Wednesday, December 16, 2009

Valencia by bike

After the steady rain of yesterday Valencia experienced a very sunny day today, but it was crisp and later in the day, downright chilly. I started the day with a bowl of nourishing fruited oatmeal, one of Bruce's specialties. As I said earlier, Rety and Bruce are from a colder climate, Vancouver, Canada of late, and are committed to eating healthy foods. And for the first time on my trip I had my favorite morning beverage, strong black tea laced with honey and condensed milk. Consistent with my focus on the foods I've been eating on my trip, below is the obligatory food photo ;-)    (No, we didn't drink the wine with breakfast. We saved it for the paella Rety rustled up for dinner.)

 I rode a bike I borrowed from Bruce. All in all I rode about 20 miles through the length of Turia Park with a short hop into the old town. There are some pretty cool sights here in this beautiful Mediterranean city and I started out by heading over to the the spectacular City of Arts and Sciences (Ciutat de les Arts i les Ciències) near my hosts' apartment. This complex was designed by world famous architect Santaigo Calatrava and it is a striking testament to what can be done with modern materials and a fresh approach to designing a public area. And almost as if to please me, included in the complex is a very unusually shaped tennis center, the site of the ATP Valencia 500 Tournament. The photo below has the tennis center foreground and Calatrava's beautiful single tower bridge, the Agora Puente, called by locals the "ham holder" or, the name I much prefer, the "harp" after its very unique shape. I had thought the new Charles River Bridge in Boston was unique until I saw this gorgeous structure.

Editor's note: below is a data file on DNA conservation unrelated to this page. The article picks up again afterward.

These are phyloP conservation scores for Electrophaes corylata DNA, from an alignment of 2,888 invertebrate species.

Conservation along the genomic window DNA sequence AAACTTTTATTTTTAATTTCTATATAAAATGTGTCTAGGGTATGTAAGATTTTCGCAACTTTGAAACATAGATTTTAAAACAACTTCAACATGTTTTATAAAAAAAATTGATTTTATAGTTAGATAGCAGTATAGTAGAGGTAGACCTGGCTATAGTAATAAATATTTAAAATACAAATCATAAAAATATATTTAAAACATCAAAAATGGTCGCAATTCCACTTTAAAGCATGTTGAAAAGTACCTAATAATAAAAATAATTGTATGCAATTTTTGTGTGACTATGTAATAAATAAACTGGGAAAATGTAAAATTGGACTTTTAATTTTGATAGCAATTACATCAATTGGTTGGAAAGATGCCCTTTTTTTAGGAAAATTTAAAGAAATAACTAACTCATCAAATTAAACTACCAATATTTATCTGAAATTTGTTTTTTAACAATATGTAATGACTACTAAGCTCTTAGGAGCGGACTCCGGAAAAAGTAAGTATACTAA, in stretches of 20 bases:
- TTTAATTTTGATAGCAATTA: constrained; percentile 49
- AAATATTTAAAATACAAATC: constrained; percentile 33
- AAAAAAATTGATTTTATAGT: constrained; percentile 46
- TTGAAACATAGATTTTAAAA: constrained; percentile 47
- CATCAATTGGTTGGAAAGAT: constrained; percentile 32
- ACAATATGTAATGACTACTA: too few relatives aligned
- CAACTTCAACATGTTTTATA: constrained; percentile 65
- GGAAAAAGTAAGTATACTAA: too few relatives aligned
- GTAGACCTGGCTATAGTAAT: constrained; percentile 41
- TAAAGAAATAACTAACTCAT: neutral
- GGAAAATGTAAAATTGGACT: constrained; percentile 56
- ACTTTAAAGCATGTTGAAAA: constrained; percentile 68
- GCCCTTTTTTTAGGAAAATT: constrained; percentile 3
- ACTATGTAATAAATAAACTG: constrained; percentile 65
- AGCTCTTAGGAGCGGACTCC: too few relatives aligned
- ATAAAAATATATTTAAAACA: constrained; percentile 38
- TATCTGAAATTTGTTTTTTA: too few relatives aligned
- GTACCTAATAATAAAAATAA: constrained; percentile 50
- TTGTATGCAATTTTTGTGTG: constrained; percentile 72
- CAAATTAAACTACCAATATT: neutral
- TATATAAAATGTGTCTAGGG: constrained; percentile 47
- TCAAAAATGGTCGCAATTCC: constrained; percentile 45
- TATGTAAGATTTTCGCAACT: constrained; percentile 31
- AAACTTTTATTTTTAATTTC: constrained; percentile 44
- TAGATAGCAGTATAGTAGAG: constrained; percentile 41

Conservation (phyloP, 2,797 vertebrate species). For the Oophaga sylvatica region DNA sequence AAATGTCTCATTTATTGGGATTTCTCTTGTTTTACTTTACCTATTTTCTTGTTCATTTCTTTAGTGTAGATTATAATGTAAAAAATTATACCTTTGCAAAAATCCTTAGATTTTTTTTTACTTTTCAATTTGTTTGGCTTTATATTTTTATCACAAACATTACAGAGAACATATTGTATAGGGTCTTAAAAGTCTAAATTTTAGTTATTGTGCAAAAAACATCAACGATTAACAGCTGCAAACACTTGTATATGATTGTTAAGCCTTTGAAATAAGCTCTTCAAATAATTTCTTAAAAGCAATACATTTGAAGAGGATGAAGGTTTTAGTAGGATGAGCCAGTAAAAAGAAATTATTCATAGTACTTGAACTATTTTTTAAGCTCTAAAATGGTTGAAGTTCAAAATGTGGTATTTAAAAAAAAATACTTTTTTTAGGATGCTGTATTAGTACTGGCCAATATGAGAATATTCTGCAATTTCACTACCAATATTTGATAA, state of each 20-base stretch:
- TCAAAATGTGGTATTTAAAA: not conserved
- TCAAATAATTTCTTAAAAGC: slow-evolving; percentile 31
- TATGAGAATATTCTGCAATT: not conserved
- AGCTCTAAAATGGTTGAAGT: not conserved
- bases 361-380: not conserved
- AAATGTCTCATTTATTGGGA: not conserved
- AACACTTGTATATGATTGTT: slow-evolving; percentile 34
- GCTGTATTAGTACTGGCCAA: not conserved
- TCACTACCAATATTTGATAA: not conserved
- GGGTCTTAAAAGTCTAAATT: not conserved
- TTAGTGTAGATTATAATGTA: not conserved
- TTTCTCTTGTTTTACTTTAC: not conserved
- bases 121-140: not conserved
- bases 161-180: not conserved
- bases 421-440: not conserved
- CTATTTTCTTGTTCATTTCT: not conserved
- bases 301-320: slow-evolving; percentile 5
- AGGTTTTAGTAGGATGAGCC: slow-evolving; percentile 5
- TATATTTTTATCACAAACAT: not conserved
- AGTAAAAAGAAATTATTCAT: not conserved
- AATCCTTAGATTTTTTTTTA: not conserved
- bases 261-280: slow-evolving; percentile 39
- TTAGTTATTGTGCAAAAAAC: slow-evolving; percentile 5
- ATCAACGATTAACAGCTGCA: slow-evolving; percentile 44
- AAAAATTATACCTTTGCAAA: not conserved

In the following image, taken from the other side of the City of Arts and Sciences, you can again see the tennis center but this time it's behind the Agora Puente. Also, although it's too far away to see keep in mind that the bridge is a six-lane highway divided by a double wide combination pedestrian bike path. It's an awesome structure, functional, beautiful and cleverly designed. Valencia native Calatrava has become a popular designer, and is much in demand. He's designing part of the new World Trade Center in New York and has designed bridges and public buildings in many great cities of the world.

Above is a view of the L'Umbracle (left) and its reflecting pool, in the City of Arts and Sciences complex.

Here I am in front of the ultra modern Opera House, (left rear) and the I-Max cinema (right) which are in the northernmost part of this beautiful complex.